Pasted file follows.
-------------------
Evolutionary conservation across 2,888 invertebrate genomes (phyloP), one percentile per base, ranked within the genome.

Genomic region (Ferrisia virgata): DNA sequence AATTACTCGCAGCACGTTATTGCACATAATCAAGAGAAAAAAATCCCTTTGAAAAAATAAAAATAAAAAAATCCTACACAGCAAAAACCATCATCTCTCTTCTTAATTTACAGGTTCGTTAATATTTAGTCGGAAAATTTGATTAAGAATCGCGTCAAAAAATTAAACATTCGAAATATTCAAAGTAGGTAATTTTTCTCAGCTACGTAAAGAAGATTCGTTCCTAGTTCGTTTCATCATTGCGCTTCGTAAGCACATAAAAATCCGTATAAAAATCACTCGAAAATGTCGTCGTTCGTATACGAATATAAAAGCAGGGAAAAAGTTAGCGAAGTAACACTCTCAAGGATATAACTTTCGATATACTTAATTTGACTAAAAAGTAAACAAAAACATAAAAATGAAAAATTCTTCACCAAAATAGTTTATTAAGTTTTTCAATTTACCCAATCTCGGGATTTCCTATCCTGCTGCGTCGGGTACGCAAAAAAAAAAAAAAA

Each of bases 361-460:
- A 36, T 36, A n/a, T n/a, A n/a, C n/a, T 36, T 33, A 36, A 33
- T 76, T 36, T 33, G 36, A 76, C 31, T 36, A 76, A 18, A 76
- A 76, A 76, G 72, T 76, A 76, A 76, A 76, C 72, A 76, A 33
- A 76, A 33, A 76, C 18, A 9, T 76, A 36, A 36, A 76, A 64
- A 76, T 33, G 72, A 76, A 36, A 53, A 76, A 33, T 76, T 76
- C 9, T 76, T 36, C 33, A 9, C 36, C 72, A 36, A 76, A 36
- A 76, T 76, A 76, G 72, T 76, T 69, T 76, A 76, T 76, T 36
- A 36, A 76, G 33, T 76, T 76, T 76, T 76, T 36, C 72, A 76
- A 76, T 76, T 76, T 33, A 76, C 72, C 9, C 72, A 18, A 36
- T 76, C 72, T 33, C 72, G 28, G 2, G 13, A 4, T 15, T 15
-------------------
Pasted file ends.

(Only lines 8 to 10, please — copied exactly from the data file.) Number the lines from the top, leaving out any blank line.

- A 76, T 33, G 72, A 76, A 36, A 53, A 76, A 33, T 76, T 76
- C 9, T 76, T 36, C 33, A 9, C 36, C 72, A 36, A 76, A 36
- A 76, T 76, A 76, G 72, T 76, T 69, T 76, A 76, T 76, T 36